After ‘leveling,’ Philly’s split-grade classes reduced by half

     The leveling process is said to relieve overcrowding in several schools and provide better learning environments for students (Matt Slocum/AP Photo, file)

    The leveling process is said to relieve overcrowding in several schools and provide better learning environments for students (Matt Slocum/AP Photo, file)

    The Philadelphia School District has been “leveled.”

    As a result, the district has reduced the number of its controversial split-grade classrooms, made up of students in different grades, from about 100 to 50.

    With leveling, the district aligns staffing projections made in the summer with enrollment realities in the fall.

    If more students show up at a school than the district had projected, and fewer students show up at another school, the district shuffles faculty from one to the other in an attempt to keep student-to-teacher ratios within the contracted maximums.

    The district’s contract with the Philadelphia Federation of Teachers stipulates that kindergarten through third-grade teachers should have no more than 30 students, and teachers in grades four through 12 have no more than 33.

    This year – in the wake of layoffs and turnover which has reduced the district’s staff by about 3,000 – students, parents and faculty at schools across the district expressed grievances over a host of academic issues including split-grade classrooms and class sizes that have far exceeded contracted maximums.

    To address both issues, the district has transferred 139 teachers while hiring an additional 29.

    Last school year, 82 teachers were transferred during the leveling process and 42 teachers were added.

    Although leveling is now complete, district officials could not confirm how many classes will remain above contracted-maximum levels.

    “While the overall level of changes is slightly higher than last year, this process will relieve overcrowding in several schools, providing better learning environments for our students,” said Philadelphia Schools Superintendent William Hite. “Leveling is an opportunity to address enrollment concerns early in the school year.”

    Of the 50 remaining split-grade classrooms, anecdotal evidence suggests that many have been newly split by the leveling process. This means, for instance, that – starting the eighth week of school – the district has moved some second-graders into classrooms of first- or third-graders with new teachers.

    Education advocates such as Parents United for Public Education founder Helen Gym say this has contributed to creating “one of the most chaotic school openings that we’ve seen since the state takeover.”

    “While we’re glad that the number of split-grades went down, parents especially are very angry at the fact that more split-grades were created in the process,” she said.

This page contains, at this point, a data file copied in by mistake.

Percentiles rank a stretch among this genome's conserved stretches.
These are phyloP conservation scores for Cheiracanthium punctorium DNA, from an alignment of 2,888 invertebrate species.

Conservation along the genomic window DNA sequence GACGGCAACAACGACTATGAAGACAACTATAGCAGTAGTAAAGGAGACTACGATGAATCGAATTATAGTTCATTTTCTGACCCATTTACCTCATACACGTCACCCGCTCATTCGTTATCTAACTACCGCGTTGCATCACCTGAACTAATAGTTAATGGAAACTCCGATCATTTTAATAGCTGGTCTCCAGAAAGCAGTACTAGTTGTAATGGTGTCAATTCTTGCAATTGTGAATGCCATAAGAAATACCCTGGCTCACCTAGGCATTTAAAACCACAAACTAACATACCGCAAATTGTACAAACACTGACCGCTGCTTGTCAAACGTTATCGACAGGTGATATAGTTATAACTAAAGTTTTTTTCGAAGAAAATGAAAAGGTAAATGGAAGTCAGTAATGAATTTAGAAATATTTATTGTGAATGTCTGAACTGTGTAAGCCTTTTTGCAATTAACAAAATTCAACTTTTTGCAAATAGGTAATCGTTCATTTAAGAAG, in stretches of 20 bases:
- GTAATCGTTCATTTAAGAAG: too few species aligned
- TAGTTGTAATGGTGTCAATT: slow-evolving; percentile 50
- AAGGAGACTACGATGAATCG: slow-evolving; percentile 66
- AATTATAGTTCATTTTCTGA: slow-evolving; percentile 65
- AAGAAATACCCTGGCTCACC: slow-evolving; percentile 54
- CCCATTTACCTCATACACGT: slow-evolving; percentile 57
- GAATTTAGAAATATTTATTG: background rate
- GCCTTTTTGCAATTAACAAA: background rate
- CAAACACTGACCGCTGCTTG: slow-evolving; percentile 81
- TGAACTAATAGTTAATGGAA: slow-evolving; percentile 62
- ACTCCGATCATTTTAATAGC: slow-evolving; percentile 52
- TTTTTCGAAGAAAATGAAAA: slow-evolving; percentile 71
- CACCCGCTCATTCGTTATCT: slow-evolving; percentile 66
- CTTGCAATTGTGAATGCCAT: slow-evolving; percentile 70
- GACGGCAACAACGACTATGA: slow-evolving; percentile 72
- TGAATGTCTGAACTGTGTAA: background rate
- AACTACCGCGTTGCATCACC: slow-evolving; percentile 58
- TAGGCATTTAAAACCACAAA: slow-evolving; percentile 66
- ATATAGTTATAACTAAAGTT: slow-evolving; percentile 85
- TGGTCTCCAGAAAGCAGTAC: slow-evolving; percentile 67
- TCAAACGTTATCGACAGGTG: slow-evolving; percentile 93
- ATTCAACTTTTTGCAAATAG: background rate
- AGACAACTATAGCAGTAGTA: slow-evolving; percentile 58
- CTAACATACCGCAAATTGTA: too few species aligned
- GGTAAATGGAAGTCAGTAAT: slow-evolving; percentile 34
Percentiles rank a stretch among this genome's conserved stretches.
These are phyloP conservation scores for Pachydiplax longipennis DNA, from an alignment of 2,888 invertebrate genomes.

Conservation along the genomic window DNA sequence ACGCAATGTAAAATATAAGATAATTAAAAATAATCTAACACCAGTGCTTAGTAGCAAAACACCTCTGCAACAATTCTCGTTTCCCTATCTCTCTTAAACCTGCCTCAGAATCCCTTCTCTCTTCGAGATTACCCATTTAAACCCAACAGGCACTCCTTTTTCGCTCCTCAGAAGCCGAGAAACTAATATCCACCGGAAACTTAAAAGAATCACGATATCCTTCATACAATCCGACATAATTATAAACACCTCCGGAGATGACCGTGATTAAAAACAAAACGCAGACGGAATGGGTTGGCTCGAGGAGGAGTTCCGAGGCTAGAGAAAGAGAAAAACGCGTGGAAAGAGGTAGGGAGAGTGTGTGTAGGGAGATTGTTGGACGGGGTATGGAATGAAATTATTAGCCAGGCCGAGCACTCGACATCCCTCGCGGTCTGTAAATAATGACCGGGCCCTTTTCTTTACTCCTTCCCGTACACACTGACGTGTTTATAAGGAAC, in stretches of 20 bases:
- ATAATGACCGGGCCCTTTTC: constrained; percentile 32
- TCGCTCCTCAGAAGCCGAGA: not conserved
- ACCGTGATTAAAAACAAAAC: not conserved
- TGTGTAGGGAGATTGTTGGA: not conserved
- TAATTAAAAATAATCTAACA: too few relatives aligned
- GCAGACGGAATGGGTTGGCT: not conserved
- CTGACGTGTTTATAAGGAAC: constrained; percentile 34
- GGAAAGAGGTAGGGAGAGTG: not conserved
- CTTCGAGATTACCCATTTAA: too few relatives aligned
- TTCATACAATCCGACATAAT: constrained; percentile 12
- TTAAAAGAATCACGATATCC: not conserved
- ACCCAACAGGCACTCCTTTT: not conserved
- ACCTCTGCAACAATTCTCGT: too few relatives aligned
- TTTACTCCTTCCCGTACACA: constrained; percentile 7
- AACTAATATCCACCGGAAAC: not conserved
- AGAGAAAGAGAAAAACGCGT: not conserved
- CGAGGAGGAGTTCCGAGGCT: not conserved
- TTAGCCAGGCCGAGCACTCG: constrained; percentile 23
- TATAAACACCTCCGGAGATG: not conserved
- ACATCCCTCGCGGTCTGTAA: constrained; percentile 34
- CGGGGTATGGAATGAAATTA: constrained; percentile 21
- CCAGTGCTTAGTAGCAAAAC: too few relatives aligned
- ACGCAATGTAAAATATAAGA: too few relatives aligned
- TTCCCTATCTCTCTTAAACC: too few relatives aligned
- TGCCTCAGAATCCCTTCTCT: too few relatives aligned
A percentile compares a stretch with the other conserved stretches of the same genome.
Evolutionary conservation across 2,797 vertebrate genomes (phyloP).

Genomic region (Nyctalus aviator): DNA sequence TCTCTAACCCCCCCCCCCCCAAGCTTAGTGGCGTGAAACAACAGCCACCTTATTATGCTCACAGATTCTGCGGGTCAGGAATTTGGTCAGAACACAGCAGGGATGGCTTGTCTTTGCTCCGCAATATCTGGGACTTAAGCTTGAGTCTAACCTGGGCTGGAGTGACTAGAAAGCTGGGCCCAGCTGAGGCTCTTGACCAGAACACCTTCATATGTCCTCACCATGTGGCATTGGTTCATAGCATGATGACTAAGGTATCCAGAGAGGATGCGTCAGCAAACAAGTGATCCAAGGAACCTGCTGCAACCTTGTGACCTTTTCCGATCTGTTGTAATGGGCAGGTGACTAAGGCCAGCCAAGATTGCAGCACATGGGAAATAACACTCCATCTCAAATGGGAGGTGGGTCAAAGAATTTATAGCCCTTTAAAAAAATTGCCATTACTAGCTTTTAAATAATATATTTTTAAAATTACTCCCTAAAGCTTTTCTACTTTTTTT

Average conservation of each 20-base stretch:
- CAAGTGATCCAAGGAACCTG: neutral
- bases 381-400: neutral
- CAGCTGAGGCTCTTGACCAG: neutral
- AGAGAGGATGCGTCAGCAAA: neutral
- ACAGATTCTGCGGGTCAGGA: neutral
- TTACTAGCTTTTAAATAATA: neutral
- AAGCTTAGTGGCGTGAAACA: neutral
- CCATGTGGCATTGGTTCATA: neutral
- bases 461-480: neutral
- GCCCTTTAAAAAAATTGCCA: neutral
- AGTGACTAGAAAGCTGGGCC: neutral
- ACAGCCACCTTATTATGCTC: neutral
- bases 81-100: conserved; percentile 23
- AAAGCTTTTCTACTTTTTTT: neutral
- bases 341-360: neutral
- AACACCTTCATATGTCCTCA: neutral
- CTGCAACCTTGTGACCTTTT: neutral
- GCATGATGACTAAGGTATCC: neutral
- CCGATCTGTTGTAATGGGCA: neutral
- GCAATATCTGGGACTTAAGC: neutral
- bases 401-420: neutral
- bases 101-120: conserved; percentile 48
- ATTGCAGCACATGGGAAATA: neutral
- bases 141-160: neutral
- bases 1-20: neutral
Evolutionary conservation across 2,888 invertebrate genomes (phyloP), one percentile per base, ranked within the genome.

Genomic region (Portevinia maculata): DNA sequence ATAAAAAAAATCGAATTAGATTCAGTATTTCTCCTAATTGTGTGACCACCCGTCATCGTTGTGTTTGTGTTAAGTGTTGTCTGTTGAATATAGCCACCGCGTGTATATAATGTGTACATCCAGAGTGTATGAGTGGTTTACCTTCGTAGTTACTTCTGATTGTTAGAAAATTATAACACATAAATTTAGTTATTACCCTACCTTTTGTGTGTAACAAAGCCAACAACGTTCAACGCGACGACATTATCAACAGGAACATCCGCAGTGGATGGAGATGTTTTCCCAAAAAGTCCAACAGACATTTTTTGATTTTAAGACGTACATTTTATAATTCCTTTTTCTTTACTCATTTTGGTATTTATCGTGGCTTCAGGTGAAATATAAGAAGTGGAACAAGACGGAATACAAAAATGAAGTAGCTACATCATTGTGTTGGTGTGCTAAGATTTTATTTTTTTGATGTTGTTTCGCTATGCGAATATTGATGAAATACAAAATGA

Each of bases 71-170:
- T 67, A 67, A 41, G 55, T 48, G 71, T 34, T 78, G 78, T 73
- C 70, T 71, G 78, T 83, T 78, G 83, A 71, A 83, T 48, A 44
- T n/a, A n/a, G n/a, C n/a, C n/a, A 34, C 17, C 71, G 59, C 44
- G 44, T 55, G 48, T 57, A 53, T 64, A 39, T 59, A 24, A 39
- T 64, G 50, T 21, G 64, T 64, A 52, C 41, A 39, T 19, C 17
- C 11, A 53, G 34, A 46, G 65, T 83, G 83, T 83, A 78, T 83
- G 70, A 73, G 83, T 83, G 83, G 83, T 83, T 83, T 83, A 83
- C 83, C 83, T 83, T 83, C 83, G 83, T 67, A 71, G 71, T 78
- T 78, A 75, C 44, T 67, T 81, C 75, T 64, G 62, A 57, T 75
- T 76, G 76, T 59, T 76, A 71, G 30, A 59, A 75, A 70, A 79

The school district could not confirm how many of the 50 split-grade classrooms were newly split by leveling.

    The leveling process was originally to be completed by Oct. 15, but was pushed back, the district said, “to best match limited resources with urgent student and school needs.”

    District continues to seek labor concessions

    The district seeks to reduce class sizes further and eliminate additional split-grade classrooms by asking for $133 million in concessions from its labor partners.

    Jerry Jordan, president of the Philadelphia Federation of Teachers, said asking for union givebacks has become the district’s sole “mantra.”

    “It is certainly unreasonable for anyone to expect that the employees of the school district or members of the PFT are going to be responsible for funding the school district,” said Jordan. “That’s the responsibility of the commonwealth of Pennsylvania.”

    Although the district recently received an additional $45 million in funding from the state, Hite has said that none of this money will be used to remedy split-grade classes or classroom overcrowding.

    The district has not yet released detailed accounting for how the money will be spent. In public meetings last week, Hite offered a sketch that includes additional funds for special-education services, guidance counselors (80), music instruction, spring sports, as well as $10 million in payments to the city’s charter schools.

    “It is unimaginable that the district could receive $45 million and that a significant number of our schools could actually end up worse off through loss of essential teaching staff,” wrote a coalition of parents organized by Gym’s Parents United in a letter to Hite last week.

    The Philadelphia School District expected 135,231 students to fill its classrooms this year, but actual enrollment dipped to 131,463 – a 3,768-student decrease.

    Where these students went, the district says it does not know.

    The city’s charter schools are expected to release enrollment figures later this week.

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